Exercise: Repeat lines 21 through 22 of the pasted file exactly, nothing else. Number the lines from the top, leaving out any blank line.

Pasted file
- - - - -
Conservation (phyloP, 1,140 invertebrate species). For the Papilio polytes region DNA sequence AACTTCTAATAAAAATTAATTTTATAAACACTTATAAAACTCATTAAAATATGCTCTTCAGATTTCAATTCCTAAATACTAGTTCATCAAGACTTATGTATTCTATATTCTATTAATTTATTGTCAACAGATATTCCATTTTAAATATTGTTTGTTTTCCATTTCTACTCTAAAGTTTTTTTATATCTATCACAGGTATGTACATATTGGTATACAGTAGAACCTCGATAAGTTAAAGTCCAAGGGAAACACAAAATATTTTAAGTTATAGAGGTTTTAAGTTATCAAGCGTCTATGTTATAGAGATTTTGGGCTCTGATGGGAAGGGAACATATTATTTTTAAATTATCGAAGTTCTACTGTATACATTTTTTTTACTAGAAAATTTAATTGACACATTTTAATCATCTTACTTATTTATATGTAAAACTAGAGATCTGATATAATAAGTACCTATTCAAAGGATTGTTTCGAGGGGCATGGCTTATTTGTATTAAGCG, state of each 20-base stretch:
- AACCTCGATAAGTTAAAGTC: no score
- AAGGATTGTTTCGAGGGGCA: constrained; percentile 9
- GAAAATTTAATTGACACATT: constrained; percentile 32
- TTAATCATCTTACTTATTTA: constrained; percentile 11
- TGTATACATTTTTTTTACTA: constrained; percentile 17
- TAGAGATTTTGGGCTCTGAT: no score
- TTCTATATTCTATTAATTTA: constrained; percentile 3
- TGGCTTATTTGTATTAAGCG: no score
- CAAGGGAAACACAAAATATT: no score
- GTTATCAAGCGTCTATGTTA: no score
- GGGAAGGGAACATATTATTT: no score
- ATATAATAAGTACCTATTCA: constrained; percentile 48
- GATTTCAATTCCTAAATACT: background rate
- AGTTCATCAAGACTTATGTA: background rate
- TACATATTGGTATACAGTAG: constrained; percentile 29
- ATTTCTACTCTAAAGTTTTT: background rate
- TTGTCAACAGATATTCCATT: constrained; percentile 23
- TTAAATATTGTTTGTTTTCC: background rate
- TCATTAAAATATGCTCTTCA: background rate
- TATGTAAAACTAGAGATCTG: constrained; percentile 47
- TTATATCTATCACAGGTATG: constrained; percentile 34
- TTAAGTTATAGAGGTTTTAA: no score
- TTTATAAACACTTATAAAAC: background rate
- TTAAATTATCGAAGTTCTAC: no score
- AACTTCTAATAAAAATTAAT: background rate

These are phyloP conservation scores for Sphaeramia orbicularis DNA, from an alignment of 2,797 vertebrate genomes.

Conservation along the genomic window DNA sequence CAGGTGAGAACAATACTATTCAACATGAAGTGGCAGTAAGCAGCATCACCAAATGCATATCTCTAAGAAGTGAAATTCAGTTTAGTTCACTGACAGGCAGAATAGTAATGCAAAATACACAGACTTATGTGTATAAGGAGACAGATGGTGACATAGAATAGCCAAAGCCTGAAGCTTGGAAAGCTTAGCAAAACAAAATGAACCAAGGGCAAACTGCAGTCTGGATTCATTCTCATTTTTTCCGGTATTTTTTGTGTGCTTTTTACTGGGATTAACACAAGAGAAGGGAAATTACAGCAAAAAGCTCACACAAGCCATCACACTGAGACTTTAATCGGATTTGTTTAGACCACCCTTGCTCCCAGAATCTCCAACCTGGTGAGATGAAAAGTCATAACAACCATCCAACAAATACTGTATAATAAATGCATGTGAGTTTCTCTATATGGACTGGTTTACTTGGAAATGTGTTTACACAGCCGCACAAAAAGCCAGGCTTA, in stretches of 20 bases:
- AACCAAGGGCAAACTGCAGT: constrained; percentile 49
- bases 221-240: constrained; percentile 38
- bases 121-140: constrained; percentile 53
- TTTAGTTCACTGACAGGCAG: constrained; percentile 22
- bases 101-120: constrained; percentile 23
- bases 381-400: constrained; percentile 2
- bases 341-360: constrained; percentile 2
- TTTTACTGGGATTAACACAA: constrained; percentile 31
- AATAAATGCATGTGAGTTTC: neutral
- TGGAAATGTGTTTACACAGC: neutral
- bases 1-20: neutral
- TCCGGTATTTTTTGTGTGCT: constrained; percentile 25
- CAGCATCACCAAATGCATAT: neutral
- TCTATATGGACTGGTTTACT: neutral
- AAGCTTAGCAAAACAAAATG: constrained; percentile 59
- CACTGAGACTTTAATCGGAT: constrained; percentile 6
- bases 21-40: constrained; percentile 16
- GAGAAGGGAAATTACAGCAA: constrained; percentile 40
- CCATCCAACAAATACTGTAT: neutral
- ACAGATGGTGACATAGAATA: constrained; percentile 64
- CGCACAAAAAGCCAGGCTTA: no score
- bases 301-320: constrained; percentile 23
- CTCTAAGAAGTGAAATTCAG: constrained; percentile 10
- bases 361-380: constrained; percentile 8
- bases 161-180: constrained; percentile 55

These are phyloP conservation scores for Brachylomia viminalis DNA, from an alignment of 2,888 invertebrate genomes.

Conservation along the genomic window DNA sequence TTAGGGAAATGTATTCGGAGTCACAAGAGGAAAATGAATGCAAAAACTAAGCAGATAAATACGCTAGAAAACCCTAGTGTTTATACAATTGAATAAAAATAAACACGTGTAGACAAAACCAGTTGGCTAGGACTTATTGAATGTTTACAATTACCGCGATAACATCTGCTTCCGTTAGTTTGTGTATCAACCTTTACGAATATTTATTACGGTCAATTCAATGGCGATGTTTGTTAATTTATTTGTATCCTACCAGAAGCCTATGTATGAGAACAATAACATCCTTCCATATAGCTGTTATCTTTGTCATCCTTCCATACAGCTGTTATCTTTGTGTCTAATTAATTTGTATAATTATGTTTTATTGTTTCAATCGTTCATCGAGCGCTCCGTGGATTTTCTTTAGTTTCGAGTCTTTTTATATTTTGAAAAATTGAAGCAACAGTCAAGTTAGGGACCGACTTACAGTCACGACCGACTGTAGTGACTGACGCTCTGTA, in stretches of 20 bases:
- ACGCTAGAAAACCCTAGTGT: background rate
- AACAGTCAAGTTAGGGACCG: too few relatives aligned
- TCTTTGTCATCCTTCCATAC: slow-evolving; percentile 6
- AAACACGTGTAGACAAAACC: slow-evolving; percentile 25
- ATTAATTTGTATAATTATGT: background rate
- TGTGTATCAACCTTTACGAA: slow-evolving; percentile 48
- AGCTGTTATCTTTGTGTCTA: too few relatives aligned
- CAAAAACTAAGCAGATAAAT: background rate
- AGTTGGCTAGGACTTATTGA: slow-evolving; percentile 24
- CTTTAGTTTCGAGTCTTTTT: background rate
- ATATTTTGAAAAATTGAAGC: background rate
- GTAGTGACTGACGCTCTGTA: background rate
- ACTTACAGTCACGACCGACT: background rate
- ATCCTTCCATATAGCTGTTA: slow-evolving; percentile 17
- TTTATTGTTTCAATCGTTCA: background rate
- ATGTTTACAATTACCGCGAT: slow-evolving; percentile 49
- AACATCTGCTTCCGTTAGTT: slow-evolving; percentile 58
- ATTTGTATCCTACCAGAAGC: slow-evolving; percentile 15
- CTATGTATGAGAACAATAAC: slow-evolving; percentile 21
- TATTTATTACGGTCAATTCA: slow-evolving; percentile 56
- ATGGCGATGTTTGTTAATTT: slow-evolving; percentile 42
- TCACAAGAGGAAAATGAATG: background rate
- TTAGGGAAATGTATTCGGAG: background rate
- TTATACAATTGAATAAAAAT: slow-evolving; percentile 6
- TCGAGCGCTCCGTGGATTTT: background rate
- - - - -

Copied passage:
- TATGTAAAACTAGAGATCTG: constrained; percentile 47
- TTATATCTATCACAGGTATG: constrained; percentile 34